Part 4- Regulatory

It is interesting to take note of the regulatory evolution that has been developed over the past decades to see if authorities have been able to respond at the same speed as the technology and the threats it poses on the safety of operations.

Our analysis begins with the Hague Convention of 1970. This convention was adopted to combat aircraft hijacking. It contains provisions for the criminalization of offences that are committed on board an aircraft in flight when a person seizes or exercises control of the aircraft. Even if, at this time, the concept of cyber security was not yet well developed, the Hague Convention may apply to aviation cyber security in case a passenger onboard takes control of the aircraft through a cyber-attack.

Then we looked at the Montreal Convention of 1971. This convention determines the acts that are unlawful and likely to endanger the safety of aircraft in flight. As per the provisions of the Montreal Convention and its applicability, there is no requirement for the offender to be onboard an aircraft in the time of committing the unlawful act. Therefore, this broadens the applicability scope of the Montreal Convention and could include any remote cyberattack affecting not only the aircraft but also air navigation facilities and any providers of critical information that is sent to the aircraft. In 1971, Regulators have started to discuss the possibility to commit a crime when the contravener is not onboard, but nothing about cybersecurity yet.

The Beijing Convention of 2010, was introduced with the primary aim to consolidate the scope of the Montreal Convention of 1971 and the Airport Protocol of 1988. The Beijing Convention expands the applicability scope to the cyber-attacks targeting the air navigation facilities defining them as signals, data, information, or systems necessary for the aircraft navigation. Moreover, the Beijing Convention addresses any attacks on such facilities and aircraft conducted by cyber means.

The Chicago Convention, who is at the origin of the ICAO, marked the beginning of intensive works leading to the completion in March 1974 of the notable Annex 17 (Security) which includes a set of Standards and Recommended Practices (SARPs) relative to aviation security and acts of unlawful interference. Taking into consideration the definition of acts of unlawful interference, it needs to be noted that cyberattacks may fall within its scope whenever they have an impact on aviation safety. Within the Annex 17, the Standard 4.9.1 (measures relating to cyber threats) has been introduced, which requires States to develop and implement measures to protect their critical information, communications technology systems, as well as data used for civil aviation purposes from unlawful interference.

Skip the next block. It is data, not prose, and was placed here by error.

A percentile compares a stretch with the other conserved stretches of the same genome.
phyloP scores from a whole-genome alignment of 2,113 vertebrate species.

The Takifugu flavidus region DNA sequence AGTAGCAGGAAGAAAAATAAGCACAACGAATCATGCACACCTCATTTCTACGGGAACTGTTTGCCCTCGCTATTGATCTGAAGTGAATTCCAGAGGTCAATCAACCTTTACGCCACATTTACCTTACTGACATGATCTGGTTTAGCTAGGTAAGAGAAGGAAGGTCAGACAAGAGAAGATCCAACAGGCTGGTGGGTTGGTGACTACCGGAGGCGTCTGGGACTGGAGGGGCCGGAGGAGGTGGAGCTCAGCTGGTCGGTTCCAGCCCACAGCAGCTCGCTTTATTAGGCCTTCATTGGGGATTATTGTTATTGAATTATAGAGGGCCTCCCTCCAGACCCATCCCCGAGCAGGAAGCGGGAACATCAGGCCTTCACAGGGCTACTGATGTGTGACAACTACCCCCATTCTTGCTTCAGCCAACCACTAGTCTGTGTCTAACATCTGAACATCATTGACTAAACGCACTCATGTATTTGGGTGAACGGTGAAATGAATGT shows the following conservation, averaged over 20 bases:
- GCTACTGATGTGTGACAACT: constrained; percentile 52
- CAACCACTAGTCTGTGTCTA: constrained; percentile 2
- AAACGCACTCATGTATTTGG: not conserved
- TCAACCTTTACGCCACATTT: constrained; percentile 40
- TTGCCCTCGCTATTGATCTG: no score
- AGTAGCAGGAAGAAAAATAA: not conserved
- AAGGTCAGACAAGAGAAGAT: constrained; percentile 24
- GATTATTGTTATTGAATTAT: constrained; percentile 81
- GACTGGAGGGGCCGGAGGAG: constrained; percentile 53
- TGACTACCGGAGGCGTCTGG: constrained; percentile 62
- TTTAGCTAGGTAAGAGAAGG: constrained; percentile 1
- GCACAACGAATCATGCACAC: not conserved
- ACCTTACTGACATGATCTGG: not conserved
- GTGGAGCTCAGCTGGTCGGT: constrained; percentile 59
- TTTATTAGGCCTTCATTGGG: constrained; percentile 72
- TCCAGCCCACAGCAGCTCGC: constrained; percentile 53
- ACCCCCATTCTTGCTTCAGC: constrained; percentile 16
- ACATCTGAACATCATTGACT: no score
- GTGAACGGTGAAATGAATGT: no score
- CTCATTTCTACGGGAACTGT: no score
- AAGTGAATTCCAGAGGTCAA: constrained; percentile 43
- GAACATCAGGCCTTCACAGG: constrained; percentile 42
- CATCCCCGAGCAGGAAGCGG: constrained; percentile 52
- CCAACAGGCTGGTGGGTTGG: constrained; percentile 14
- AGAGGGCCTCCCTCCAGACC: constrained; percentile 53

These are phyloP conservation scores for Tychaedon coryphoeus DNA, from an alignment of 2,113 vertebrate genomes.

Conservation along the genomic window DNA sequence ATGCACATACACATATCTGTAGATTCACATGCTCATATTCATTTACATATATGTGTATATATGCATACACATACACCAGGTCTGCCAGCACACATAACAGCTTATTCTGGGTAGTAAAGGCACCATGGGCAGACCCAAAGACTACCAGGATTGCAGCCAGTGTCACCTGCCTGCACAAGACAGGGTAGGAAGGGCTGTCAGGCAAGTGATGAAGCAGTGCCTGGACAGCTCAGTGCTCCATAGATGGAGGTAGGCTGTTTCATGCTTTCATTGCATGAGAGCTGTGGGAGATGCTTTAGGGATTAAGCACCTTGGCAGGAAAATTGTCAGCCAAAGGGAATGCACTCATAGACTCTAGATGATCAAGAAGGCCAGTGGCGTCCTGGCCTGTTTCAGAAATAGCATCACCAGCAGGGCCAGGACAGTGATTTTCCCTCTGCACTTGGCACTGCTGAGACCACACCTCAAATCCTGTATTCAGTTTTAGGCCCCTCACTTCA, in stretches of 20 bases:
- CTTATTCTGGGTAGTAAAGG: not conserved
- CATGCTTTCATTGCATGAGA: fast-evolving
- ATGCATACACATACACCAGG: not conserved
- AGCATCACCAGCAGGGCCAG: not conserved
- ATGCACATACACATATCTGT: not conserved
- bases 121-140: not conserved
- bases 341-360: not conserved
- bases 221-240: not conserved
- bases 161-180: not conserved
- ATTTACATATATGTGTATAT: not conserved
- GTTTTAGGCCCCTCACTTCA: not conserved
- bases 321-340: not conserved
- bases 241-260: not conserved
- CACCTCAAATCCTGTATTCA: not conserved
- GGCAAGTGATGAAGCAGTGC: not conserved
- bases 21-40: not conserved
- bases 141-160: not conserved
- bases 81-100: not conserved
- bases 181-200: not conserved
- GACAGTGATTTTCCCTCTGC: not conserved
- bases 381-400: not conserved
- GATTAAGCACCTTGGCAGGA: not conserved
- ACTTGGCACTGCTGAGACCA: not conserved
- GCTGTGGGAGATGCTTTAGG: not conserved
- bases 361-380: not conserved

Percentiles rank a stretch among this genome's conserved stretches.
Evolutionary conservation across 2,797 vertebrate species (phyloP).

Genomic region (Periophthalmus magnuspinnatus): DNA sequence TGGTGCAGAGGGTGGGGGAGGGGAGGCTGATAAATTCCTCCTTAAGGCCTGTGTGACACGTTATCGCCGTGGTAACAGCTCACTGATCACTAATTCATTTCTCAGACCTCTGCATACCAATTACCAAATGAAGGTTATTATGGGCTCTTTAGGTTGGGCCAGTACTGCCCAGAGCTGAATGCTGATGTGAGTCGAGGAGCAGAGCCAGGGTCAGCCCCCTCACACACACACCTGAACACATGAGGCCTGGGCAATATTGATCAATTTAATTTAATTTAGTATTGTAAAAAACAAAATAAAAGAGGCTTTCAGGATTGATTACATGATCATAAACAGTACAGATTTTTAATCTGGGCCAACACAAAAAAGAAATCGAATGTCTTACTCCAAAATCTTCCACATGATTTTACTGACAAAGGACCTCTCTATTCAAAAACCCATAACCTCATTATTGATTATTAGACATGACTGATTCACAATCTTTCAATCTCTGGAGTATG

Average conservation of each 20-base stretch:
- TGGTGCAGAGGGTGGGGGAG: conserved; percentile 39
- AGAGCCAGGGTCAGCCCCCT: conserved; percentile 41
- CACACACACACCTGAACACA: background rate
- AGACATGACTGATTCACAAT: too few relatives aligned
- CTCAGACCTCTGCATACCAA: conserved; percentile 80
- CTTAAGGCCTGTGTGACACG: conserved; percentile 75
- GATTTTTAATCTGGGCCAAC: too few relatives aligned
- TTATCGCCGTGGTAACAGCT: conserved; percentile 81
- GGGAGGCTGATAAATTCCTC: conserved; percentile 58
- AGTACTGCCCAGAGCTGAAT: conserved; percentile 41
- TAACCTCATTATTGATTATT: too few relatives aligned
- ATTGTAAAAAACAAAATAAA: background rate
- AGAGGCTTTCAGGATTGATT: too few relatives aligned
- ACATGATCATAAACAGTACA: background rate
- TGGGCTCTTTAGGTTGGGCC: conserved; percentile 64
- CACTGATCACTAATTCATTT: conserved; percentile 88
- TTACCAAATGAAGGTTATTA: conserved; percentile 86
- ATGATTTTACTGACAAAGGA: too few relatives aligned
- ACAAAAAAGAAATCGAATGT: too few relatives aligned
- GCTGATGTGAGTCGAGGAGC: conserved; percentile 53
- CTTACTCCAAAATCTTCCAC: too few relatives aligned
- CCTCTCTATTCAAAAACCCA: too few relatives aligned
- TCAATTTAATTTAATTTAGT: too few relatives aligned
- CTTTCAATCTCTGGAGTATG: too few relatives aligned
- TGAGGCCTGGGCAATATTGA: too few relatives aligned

The Assembly Resolution A40-10: Addressing Cybersecurity in Civil Aviation supersedes the Assembly Resolution A39-19. This resolution introduced the ICAO Cybersecurity Strategy as well as instructed ICAO Secretary General to:

• Developed an action plan to support States and industry in the adoption of the Cyber Security Strategy; and

• Swiftly conduct a feasibility study and gap analysis for consideration by the Council, in order to identify the most appropriate cyber security governance structure and coordinating mechanisms to ensure a multidisciplinary approach to cyber security, and foster sharing of information.

On the European side, it is interesting to note that the European Commission has established the Regulation (EU) 2015/1998 of 5 November 2015 laying down detailed measures for the implementation of the common basic standards to safeguard civil aviation against acts of unlawful interference that jeopardize the security of civil aviation, as well as acts of unlawful interference posed by cyber threats.

The Commission Implementing Regulation (EU) 2019/1583 of 25 September 2019 amending Implementing Regulation (EU) 2015/1998 established detailed measures for the implementation of the common basic standards on aviation security, as regards cybersecurity measures. The amendment introduces detailed measures for the implementation of the common basic standards on aviation security as regards cyber security measures. The entry into force of this Regulation is still unknown but should be in effect as of December 31st 2021.

In short, it was not until recently that ICAO saw cybersecurity as a security threat. On the other hand, it is only very recently that the regulatory authorities consider the urgency to establish programs to thwart the threats related to the technology.